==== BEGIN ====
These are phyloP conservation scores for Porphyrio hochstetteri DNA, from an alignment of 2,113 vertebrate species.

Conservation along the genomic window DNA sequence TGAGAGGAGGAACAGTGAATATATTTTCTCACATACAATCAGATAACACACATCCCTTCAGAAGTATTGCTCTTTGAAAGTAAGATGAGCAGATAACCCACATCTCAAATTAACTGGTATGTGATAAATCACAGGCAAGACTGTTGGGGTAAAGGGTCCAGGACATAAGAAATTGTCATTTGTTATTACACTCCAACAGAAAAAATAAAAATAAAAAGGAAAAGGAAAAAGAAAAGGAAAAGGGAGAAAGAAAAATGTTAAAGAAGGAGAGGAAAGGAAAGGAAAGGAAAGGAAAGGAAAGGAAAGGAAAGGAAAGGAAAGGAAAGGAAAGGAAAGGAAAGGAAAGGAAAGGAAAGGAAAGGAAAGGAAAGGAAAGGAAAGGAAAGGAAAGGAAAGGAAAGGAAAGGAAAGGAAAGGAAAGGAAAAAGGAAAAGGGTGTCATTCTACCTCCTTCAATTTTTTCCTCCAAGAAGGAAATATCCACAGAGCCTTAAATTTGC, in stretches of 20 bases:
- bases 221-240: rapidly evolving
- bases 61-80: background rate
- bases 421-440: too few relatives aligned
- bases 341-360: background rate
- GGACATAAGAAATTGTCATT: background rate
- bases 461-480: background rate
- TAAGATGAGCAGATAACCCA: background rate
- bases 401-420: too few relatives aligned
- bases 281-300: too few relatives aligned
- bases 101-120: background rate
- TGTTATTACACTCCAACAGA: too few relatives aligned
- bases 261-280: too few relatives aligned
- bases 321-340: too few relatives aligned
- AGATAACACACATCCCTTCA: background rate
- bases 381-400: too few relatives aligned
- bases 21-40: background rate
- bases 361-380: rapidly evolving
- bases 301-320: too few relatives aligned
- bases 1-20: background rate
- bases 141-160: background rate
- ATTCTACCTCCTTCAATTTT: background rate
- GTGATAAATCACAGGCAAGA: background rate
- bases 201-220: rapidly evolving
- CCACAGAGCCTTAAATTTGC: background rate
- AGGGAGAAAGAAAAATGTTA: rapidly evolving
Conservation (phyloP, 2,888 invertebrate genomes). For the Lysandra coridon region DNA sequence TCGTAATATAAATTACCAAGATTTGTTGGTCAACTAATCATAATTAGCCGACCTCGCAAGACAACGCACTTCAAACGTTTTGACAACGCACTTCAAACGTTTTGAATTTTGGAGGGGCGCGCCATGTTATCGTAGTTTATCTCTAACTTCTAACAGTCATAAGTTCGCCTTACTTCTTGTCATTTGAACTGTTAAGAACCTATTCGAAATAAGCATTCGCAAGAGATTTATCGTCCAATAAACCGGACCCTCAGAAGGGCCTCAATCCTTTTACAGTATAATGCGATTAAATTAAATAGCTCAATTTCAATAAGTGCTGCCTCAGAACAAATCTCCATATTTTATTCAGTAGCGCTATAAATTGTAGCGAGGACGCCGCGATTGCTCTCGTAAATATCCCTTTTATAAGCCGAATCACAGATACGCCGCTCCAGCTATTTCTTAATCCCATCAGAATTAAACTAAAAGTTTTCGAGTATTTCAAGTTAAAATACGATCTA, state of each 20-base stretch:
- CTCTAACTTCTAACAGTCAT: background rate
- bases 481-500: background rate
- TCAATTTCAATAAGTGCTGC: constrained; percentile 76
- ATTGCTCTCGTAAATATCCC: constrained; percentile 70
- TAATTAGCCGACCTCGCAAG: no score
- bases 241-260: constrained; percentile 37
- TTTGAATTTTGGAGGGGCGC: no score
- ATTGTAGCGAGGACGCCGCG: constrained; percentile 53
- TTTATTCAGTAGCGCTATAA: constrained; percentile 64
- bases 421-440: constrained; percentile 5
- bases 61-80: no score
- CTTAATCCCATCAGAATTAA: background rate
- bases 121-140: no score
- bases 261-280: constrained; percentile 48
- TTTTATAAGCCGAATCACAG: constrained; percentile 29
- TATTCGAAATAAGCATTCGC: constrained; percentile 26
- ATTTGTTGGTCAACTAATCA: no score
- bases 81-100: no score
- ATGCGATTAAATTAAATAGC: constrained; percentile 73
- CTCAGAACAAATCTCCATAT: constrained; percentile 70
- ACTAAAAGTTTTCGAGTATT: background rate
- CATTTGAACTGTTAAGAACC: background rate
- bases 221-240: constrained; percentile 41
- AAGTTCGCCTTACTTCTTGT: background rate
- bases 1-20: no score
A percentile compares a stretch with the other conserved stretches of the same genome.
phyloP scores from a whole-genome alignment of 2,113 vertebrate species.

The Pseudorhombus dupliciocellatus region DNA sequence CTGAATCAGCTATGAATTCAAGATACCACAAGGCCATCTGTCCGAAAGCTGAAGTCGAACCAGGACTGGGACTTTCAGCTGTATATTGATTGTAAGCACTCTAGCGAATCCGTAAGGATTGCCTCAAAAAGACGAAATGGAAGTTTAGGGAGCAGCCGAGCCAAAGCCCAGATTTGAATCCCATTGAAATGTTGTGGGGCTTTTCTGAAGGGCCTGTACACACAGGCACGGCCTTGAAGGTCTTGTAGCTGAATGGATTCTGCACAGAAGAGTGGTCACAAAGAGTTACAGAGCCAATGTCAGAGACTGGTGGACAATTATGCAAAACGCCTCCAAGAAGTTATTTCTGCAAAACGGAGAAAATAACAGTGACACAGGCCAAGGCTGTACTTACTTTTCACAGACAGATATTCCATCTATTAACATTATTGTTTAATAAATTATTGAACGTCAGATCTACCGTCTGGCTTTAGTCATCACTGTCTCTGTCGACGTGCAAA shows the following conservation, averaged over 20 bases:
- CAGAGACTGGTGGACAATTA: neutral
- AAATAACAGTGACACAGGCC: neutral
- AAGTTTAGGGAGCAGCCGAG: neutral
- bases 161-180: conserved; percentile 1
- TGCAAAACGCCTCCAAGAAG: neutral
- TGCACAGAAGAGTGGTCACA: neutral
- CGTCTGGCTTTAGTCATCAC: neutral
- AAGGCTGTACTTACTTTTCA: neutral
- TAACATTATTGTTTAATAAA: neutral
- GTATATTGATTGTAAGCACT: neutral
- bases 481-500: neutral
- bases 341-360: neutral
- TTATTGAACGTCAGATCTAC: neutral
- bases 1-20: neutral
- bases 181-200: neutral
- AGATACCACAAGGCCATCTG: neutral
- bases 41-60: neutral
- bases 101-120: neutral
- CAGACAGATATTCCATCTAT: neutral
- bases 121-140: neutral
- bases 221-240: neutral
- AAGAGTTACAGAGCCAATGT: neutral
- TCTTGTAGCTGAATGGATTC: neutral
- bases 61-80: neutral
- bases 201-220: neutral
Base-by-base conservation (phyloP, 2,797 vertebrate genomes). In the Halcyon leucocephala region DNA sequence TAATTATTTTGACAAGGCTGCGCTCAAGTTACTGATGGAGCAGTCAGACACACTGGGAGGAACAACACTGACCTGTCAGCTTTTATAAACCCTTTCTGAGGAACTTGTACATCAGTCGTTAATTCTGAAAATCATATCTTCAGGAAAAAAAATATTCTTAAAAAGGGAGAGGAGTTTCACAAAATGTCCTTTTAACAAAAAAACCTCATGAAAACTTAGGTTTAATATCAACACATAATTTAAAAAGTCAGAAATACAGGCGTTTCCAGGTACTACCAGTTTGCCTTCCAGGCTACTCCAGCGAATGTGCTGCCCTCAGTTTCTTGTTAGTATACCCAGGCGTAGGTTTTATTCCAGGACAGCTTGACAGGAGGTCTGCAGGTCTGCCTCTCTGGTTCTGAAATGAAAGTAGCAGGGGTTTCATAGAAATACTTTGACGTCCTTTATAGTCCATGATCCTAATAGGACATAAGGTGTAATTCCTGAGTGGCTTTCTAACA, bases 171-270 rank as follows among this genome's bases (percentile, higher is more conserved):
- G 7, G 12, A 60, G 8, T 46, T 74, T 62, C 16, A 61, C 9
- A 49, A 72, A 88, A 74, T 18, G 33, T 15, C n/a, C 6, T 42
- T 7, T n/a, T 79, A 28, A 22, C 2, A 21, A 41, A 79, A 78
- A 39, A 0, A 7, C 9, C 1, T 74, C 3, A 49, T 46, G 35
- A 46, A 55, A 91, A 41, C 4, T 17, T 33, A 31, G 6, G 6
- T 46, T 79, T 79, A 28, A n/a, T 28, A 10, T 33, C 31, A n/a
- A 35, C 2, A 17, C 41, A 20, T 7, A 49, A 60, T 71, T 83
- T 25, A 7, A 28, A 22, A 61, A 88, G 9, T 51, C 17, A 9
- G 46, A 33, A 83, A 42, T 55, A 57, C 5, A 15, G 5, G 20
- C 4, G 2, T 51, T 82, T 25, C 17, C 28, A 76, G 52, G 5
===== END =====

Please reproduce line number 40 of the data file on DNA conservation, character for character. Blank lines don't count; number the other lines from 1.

- CTTAATCCCATCAGAATTAA: background rate